Our finding that EPC transplantation substantially increases myocardial expression of VEGF and SDF-1, which are known to mobilize HSCs or EPCs from BM (28, 29), prompted us to investigate the effects of intramyocardial EPC transplantation on mobilization and recruitment of BM-derived cells. First, to determine the number of mobilized EPCs in circulation, we used two independent measurements: EPC culture assay and flow cytometry (FACS) analysis. The EPC culture assay of peripheral blood showed that the number of circulating EPCs, which were defined by uptake of acetylated low density lipoprotein (LDL) and binding to lectin in culture, was 2 and 3.5 times higher in the EPC group compared with control groups at days 7 and 14, respectively (Fig. 7, A and B). Although the number of circulating EPCs increased over 14 d in the EPC group, it decreased rapidly in the EC and PBS groups after day 7. FACS analysis also revealed that the number of EPCs, which are defined by cells coexpressing VEGFR-2 and Sca-1 epitopes, was significantly higher in the EPC group compared with the control groups at day 14 (Fig. 7, C and D). Furthermore, FACS analysis demonstrated that the number of circulating Lin−c-kit+Sca-1+ cells, which are regarded as multipotent HSCs, was significantly increased in the EPC group compared with the control groups at day 7 (Fig. 7, E–G). Collectively, these data suggest that myocardial EPC transplantation leads to significant mobilization of endogenous EPCs and HSCs into peripheral circulation.
EPC transplantation augments recruitment of BM-derived cells into ischemic hearts, which contributes to neovascularization
Because we found that endogenous BM-derived stem and progenitor cells are mobilized after myocardial transplantation of EPCs, we subsequently evaluated the recruitment and incorporation of BM-derived cells into the infarcted myocardium. To track the cells derived from BM, we used a BMT model in which wild-type mice were lethally irradiated and transplanted with BM cells of eGFP transgenic mice. 8 wk after BMT, we confirmed reconstitution of BM. FACS analysis showed that >90% of peripheral blood mononuclear cells expressed GFP (Fig. 8 A). Then, we performed MI and EPC transplantation in an identical fashion and harvested hearts 2 wk after the surgery. Fluorescent IHC demonstrated that the number of GFP+ cells in cardiac tissues, which indicate cells derived from transplanted BM, was three times higher in the EPC-transplanted group compared with the EC- and PBS-injected groups (Fig. 8, B and C). These data suggest that EPC transplantation not only mobilizes stem and progenitor cells from BM, but also augments recruitment or homing of these BM-derived cells into ischemic myocardium.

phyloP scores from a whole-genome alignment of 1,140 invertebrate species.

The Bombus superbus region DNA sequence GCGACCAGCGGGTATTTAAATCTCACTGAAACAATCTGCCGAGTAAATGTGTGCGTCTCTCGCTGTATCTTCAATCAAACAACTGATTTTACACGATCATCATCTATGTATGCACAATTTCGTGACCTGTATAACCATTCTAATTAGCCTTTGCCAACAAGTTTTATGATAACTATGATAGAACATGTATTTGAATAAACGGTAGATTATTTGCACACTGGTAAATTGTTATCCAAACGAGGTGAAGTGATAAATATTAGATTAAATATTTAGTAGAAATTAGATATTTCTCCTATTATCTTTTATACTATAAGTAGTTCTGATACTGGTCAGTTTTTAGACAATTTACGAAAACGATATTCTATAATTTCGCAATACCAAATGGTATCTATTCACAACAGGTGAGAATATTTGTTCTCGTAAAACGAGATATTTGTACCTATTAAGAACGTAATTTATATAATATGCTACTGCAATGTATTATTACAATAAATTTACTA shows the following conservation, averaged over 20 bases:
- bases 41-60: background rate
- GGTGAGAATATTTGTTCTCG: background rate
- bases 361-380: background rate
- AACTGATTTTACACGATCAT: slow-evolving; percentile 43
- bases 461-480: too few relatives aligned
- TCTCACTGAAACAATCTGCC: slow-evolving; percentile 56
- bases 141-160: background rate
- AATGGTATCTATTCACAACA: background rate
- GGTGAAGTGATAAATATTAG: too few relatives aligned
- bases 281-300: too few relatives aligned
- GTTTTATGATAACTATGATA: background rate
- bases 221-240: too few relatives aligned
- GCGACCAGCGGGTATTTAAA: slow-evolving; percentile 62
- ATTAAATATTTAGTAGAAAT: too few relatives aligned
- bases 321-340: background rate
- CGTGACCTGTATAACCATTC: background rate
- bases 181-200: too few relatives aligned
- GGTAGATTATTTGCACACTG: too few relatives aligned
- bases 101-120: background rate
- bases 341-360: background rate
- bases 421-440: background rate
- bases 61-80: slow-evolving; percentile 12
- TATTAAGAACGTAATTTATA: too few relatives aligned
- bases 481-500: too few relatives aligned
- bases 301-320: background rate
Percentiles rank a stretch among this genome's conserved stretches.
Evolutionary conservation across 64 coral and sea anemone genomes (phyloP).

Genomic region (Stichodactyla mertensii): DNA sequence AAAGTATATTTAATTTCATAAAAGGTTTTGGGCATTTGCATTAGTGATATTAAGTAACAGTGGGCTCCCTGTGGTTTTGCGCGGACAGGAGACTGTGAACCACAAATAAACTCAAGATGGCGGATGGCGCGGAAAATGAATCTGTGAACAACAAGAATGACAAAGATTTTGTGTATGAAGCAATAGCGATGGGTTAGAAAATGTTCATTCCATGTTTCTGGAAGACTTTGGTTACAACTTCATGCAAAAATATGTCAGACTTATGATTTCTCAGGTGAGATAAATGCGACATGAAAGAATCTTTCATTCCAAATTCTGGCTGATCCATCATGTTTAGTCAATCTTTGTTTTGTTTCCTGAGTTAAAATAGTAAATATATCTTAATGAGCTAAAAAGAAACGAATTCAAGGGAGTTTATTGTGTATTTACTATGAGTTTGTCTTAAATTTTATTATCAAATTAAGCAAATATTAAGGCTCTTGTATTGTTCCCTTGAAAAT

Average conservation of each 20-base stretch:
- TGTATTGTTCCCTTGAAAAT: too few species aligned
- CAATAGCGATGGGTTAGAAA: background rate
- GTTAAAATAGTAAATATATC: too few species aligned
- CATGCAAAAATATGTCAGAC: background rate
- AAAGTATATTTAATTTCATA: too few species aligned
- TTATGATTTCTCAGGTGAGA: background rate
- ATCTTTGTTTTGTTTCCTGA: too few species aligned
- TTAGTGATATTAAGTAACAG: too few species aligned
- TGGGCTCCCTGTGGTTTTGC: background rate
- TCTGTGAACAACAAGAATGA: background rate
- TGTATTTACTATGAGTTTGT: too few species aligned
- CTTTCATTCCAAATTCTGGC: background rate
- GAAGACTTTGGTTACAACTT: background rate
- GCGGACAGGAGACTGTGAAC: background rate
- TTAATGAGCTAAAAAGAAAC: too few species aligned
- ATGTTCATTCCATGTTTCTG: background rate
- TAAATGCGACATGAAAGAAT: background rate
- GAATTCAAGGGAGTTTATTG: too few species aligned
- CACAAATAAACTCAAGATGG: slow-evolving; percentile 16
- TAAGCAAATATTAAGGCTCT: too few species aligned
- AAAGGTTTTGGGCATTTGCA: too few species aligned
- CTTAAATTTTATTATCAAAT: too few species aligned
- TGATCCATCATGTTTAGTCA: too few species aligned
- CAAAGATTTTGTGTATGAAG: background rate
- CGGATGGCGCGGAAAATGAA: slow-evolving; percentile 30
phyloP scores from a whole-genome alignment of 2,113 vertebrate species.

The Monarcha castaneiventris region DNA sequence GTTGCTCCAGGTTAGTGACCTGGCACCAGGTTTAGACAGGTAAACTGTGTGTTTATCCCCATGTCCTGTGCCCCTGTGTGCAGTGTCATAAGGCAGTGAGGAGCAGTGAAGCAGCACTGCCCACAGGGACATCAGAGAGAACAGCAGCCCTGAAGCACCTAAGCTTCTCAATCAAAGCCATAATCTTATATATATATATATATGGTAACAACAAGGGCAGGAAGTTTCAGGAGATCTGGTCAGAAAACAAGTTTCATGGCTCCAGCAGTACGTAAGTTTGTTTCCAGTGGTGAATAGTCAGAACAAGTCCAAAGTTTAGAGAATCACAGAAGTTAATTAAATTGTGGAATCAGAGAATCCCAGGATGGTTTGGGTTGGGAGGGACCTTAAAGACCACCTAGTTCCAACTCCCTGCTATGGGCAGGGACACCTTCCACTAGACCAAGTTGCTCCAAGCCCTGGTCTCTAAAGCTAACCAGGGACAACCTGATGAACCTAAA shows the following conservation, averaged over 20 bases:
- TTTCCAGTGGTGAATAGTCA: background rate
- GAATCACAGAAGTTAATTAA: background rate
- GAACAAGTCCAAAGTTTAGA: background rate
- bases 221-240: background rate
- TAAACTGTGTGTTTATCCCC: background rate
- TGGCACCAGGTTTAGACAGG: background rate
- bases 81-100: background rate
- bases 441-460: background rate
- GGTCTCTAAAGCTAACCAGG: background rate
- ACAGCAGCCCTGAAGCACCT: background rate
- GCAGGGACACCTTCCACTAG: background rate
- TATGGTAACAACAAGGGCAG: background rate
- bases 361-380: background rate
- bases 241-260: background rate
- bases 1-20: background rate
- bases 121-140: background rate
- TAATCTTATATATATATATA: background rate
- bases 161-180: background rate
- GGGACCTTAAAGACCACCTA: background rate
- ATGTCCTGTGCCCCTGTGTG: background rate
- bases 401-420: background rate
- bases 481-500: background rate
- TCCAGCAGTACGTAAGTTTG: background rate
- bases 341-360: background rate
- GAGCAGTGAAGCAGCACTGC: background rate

Next, to determine the contribution of recruited BM cells to neovascularization and cardiomyogenesis, we performed fluorescent IHC with vessel and muscle markers. Concomitant staining with GFP- and EC-specific markers such as CD31 (PECAM-1) or isolectin B4 revealed that a portion of GFP+ cells were incorporated into vessels and expressed EC markers, suggestive of transdifferentiation of recruited BM-derived cells into ECs (Fig. 8, D and E, white arrows). Intriguingly, GFP+ cells were more localized in the perivascular and pericytic areas (Fig. 8, F and G). On the other hand, IHC with antibodies against α-sarcomeric actinin and GFP illustrated that only rarely did recruited BM-derived cells express a cardiomyocyte phenotype, and that these showed the morphology of immature cardiomyocytes, but not mature cardiomyocytes (Fig. 8, H and I). Collectively, these findings suggest that recruited BM-derived cells contribute to neovascularization via direct vasculogenesis as well as potential augmentation of vascular remodeling or angiogenesis. However, the contribution to direct cardiomyogenesis appears minimal.
EPC transplantation decreases infarct size and increases capillary density
Finally, to determine pathological changes after EPC transplantation, we measured fibrosis area and capillary density with 2-wk samples. Picrosirius red staining revealed that fibrosis was significantly reduced in the EPC group (Fig. 9, A and B). Furthermore, isolectin B4 staining showed that capillary density was significantly higher in the EPC group than in the control groups (EPC group vs. EC group and PBS group: 1,286 ± 91.9 /mm2 vs. 742 ± 98.2 /mm2 and 559 ± 92.3 /mm2; P < 0.01) (Fig. 9, C and D). These results suggest that EPC transplantation increases myocardial neovascularization and induces favorable remodeling of the infarcted heart.